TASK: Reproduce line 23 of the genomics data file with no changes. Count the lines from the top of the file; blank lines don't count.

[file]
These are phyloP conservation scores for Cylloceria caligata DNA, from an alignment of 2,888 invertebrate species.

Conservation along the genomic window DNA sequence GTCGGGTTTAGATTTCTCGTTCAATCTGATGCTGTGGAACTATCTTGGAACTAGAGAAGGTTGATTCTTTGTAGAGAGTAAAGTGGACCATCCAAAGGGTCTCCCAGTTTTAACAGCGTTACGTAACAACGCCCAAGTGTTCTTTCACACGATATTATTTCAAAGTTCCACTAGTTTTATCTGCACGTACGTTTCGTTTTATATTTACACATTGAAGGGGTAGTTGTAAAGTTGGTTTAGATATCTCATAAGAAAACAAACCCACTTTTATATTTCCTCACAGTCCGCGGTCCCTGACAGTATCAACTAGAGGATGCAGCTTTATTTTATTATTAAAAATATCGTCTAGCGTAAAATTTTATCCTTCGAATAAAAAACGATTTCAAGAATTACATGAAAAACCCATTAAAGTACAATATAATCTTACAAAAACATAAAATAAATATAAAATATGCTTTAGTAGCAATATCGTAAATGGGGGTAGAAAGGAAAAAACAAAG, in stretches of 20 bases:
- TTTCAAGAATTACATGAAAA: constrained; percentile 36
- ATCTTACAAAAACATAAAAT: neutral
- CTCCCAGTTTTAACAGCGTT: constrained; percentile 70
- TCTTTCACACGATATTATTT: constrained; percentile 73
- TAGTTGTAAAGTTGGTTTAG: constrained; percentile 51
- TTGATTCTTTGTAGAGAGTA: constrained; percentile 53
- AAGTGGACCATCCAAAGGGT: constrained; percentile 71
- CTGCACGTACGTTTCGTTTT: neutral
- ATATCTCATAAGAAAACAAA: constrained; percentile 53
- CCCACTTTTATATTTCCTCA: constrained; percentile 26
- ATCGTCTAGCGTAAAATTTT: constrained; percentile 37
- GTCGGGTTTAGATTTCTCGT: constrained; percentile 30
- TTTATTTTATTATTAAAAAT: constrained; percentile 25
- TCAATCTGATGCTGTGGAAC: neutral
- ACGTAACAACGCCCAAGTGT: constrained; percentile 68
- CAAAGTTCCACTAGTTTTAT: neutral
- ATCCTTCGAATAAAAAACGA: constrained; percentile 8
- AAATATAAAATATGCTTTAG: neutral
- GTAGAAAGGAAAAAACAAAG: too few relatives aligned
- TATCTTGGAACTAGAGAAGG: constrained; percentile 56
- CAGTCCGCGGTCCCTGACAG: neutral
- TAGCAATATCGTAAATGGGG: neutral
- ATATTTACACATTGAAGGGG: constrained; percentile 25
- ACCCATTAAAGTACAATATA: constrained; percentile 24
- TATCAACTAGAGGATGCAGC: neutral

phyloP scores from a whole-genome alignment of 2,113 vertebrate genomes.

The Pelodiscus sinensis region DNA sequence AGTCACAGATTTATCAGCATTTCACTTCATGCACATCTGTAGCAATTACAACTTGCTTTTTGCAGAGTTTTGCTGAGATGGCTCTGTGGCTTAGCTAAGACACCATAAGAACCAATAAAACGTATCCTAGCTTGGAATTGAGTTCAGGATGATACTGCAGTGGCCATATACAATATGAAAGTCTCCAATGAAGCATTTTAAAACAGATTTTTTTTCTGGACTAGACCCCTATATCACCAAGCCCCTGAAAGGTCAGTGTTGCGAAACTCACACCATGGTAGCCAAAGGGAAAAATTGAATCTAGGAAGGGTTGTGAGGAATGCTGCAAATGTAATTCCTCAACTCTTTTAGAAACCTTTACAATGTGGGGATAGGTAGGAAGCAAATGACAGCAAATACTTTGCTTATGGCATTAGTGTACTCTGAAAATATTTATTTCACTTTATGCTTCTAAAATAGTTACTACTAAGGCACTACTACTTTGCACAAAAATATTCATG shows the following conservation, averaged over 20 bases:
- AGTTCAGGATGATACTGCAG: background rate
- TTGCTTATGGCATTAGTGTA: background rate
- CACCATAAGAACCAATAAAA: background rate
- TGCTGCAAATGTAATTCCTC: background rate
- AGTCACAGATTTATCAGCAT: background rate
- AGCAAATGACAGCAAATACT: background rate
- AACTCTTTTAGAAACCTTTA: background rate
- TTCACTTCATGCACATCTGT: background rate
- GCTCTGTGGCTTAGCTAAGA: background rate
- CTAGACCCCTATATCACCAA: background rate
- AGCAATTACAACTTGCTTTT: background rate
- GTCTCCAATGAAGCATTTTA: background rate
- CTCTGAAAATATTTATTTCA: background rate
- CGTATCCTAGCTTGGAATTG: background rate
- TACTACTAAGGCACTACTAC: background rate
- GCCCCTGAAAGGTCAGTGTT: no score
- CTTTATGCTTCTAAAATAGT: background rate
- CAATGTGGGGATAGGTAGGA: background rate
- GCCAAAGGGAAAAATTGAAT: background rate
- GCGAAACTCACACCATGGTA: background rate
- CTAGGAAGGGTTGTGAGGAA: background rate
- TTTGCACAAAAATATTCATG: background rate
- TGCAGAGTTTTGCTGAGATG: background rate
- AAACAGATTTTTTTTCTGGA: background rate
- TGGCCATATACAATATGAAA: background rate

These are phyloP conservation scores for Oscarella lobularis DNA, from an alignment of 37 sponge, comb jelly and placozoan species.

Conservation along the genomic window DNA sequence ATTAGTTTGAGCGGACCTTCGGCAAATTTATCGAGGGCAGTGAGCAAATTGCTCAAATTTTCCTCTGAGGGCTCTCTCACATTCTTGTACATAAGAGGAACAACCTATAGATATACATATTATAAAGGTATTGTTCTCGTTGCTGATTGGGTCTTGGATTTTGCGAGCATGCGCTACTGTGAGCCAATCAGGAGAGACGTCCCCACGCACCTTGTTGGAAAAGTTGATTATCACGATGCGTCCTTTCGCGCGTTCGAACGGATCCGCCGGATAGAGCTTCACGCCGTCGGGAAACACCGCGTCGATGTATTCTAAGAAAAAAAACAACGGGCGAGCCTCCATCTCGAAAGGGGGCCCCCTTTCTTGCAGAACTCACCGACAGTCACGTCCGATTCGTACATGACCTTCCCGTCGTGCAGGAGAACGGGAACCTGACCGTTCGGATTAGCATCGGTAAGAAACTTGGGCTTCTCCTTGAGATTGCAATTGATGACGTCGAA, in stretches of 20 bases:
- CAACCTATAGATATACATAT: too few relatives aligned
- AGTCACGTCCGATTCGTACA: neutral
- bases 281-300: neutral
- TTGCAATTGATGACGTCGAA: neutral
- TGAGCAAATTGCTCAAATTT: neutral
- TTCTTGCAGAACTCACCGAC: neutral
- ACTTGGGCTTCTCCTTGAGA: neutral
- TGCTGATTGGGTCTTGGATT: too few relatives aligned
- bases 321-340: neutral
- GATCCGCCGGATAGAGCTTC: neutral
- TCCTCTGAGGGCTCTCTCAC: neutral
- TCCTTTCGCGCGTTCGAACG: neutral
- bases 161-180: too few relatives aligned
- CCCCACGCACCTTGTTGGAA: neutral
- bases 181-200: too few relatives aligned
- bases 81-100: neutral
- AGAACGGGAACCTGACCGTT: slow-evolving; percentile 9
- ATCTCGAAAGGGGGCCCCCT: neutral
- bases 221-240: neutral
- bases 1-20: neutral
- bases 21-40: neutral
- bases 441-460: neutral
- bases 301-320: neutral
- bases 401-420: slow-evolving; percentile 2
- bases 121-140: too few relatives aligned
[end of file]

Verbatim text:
- CAGTCCGCGGTCCCTGACAG: neutral